Tekoa students register to vote; ready to influence change they desire
Seniors at Tekoa Academy of Accelerated Studies in Port Arthur want to make a change, their first step — voting.
A handful of students sat down armed with pen, paper and intellect as they prepared to take an important step into their futures by registering to vote. Spearheading the project was Andonnia Lowe.
Lowe who is the district activity coordinator for Tekoa said she wanted the seniors to learn that they have the chance to be heard and make a change.
“That’s our standards here at Tekoa,” she said. “We’ve always been registering kids to vote. It’s not new. At 18 they should be aware of why they should vote and that it makes a difference. The history, the culture behind voting is also important.
“The majority of us at this school are African Americans and our ancestors did not have this right. It’s not just a privilege, but an honor.”
Haven Abraham, Mark Aubry, Landon Ardoin, Jimmar Bailey and Joane Green comprised 90 percent of the students that filled out their voter registration cards on Tuesday. Each one took turns explaining why voting will be important for their futures, locally and nationally.
For Bailey, that day was significant in more ways than one. The Port Arthur native celebrated his 18th birthday by filling out his voter registration card.
“We discussed with one of our teachers on how to register to vote,” he said. “She brought us in and we chose to vote, to figure out things that need to be changed.”
Abraham said she felt it was her duty to vote to represent all her ancestors who were denied their voice.
“A long time ago, African Americans weren’t allowed to vote,” Abraham said. “They weren’t even considered citizens until after the 14th amendment. It’s important culturally.”
Ardoin stressed the importance that change is not possible without voting.
“At 18, this young, having the ability as an African American male to change things around me and impact things around me is amazing,” he said. “Having the chance to exercise a right that my ancestors fought for me to have, I’m able to do that now.”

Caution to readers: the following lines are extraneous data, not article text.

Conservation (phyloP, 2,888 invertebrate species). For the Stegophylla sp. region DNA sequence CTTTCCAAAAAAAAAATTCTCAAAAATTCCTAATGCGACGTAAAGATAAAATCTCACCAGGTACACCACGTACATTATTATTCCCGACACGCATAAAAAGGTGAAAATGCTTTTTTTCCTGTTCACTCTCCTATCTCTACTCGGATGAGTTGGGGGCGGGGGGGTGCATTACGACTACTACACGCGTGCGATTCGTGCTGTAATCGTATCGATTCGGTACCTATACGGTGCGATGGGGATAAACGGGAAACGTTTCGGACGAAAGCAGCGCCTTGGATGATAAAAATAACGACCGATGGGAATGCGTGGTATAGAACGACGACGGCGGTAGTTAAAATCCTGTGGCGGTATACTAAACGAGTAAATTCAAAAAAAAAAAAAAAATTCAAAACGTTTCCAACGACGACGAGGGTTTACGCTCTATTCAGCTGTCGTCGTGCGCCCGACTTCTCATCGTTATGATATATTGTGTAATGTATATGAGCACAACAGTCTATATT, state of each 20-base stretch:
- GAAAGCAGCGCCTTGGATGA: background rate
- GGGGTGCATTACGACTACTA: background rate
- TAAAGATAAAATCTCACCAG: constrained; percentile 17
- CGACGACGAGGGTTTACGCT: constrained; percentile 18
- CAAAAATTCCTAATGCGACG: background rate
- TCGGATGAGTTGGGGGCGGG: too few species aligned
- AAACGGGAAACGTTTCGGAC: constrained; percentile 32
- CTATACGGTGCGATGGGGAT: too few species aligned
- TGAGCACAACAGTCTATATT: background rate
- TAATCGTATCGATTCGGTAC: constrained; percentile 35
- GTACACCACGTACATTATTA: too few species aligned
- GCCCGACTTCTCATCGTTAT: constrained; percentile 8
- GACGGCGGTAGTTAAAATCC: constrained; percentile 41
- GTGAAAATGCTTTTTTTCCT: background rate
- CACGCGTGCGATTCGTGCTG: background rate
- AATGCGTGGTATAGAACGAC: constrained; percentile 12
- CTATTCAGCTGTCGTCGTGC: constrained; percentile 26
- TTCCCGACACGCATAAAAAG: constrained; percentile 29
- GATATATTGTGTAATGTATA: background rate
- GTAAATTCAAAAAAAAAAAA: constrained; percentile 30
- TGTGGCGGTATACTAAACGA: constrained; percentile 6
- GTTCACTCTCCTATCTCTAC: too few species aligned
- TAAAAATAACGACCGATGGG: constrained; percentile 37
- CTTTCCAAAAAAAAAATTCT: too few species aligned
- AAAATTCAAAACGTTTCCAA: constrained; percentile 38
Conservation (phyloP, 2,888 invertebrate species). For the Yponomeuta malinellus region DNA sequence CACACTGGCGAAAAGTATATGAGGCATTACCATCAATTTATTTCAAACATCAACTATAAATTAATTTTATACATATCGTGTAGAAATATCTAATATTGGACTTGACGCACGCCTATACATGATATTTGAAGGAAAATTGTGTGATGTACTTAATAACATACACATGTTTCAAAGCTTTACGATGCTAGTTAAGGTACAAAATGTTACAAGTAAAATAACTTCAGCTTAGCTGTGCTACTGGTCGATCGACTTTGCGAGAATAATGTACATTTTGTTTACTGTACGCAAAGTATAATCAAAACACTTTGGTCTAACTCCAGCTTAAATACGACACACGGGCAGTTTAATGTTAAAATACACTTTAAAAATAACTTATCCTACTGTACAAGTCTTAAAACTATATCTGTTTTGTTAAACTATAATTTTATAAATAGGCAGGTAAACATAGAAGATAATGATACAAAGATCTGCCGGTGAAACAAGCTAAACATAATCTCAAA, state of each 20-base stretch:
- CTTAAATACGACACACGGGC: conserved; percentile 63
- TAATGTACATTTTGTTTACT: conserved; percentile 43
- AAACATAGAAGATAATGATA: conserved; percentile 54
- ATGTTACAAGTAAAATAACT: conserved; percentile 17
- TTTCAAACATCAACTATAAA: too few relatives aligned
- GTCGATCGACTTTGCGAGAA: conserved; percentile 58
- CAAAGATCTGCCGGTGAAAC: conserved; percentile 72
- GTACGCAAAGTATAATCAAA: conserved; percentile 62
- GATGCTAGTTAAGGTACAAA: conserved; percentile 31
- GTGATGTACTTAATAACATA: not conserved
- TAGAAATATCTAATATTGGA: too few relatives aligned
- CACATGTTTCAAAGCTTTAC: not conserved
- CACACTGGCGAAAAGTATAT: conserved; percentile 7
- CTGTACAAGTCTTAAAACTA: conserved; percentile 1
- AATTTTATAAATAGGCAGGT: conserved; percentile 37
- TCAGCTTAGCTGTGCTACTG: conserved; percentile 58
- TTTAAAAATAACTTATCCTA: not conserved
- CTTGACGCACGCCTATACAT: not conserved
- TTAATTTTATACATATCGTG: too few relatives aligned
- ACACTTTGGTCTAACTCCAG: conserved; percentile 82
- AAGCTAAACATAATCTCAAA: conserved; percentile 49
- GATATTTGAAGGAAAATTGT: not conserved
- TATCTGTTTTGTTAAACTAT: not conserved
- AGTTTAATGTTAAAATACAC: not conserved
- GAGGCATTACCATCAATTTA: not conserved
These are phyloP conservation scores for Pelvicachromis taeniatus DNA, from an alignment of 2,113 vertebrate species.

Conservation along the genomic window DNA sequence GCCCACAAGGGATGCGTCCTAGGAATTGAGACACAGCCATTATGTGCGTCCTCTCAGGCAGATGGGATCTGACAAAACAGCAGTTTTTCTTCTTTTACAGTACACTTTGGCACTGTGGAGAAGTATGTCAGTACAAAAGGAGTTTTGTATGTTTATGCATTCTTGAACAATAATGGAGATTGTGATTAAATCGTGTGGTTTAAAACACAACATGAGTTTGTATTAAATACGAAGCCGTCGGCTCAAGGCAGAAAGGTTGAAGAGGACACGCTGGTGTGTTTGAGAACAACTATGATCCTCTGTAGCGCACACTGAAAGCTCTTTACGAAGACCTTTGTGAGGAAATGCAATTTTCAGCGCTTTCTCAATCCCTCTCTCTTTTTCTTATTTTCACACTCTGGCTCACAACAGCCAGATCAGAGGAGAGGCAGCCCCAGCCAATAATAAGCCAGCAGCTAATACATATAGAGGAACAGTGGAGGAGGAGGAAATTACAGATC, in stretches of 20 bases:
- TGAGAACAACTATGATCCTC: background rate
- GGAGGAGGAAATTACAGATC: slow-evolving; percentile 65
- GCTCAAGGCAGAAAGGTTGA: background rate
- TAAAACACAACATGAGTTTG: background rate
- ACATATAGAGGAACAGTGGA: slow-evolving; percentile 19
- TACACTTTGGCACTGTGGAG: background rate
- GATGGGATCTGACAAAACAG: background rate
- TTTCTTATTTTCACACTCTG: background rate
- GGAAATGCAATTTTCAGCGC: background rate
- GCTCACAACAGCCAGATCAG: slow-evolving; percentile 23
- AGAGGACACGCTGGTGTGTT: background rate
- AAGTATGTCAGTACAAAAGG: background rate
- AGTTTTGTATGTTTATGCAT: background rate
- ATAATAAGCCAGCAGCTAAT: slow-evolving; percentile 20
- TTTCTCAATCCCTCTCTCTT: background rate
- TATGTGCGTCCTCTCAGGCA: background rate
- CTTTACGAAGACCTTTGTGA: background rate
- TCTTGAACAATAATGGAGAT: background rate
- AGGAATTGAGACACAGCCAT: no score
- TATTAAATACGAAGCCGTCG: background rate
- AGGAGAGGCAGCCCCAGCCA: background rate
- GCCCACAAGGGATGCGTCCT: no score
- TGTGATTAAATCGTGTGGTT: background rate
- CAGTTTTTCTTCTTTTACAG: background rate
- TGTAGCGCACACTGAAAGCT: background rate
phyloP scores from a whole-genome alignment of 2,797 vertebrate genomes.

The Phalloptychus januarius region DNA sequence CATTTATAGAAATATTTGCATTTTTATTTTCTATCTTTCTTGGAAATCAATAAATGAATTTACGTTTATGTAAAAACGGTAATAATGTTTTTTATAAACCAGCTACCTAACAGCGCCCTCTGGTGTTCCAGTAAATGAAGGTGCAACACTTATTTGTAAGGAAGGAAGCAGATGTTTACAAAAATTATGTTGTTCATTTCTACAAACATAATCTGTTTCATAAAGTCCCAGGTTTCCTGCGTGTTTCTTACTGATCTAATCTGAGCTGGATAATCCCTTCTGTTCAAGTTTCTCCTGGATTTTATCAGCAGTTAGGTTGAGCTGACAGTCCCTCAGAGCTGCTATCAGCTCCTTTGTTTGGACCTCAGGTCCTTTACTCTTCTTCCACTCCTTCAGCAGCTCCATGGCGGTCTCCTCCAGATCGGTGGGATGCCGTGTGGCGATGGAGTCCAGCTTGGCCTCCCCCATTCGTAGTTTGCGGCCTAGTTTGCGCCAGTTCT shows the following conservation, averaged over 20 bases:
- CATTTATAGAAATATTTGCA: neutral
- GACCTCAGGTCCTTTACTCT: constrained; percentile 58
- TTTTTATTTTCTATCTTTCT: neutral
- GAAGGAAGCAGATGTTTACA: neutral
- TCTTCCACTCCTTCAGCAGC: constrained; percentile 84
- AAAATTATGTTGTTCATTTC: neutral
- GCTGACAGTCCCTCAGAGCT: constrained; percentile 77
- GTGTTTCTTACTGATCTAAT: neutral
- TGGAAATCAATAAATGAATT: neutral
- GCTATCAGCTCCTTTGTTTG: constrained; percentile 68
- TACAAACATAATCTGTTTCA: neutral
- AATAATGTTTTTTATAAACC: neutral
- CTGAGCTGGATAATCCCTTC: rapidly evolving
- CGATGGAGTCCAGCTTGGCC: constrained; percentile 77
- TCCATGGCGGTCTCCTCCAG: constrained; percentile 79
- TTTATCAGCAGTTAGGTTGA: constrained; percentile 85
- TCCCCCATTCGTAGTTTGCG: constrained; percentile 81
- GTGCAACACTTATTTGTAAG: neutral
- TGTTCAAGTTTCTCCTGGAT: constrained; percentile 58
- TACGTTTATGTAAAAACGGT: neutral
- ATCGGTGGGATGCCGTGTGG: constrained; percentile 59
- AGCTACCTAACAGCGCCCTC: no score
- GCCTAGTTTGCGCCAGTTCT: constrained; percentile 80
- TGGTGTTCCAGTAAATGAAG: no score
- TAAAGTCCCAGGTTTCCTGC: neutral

Aubry said he looks at the benefit as being able to make local change.
“We can make a change in our community by voting,” he said. “We can help give better opportunities, help our people to own their own businesses, be independent and effect change.”
The next United States presidential election is November of 2020, allowing this fresh group of 18 year olds a chance exercise their voting rights. All five students said they planned on participating.
“This is the head of the nation who doesn’t just impact me, but everybody,” Ardoin said. “I’m definitely going to vote.”
Each student had a strong vision for the kind of leader they hope to see in the White House.
Abraham said she wants to see someone who’s trustworthy and genuine. Landon said he wants someone who impacts change in a positive way and Green said she hopes to see someone who will put an end to the violent shootings and keep America’s children safe.
Green compared the nation to a schooling system, saying, “If you want something to be changed within it, you all have to gather together to choose something about it that you want to be done.”
Ardoin wrapped up the session perfectly by saying that complaining without action means nothing.
“People always want change in the country and things that can benefit them and their families,” Ardoin said. “I want to encourage them that if they want change, they have to act towards it. You can’t sit and complain about nothing happening, but not doing anything to change it. Voting is the first step to starting change.”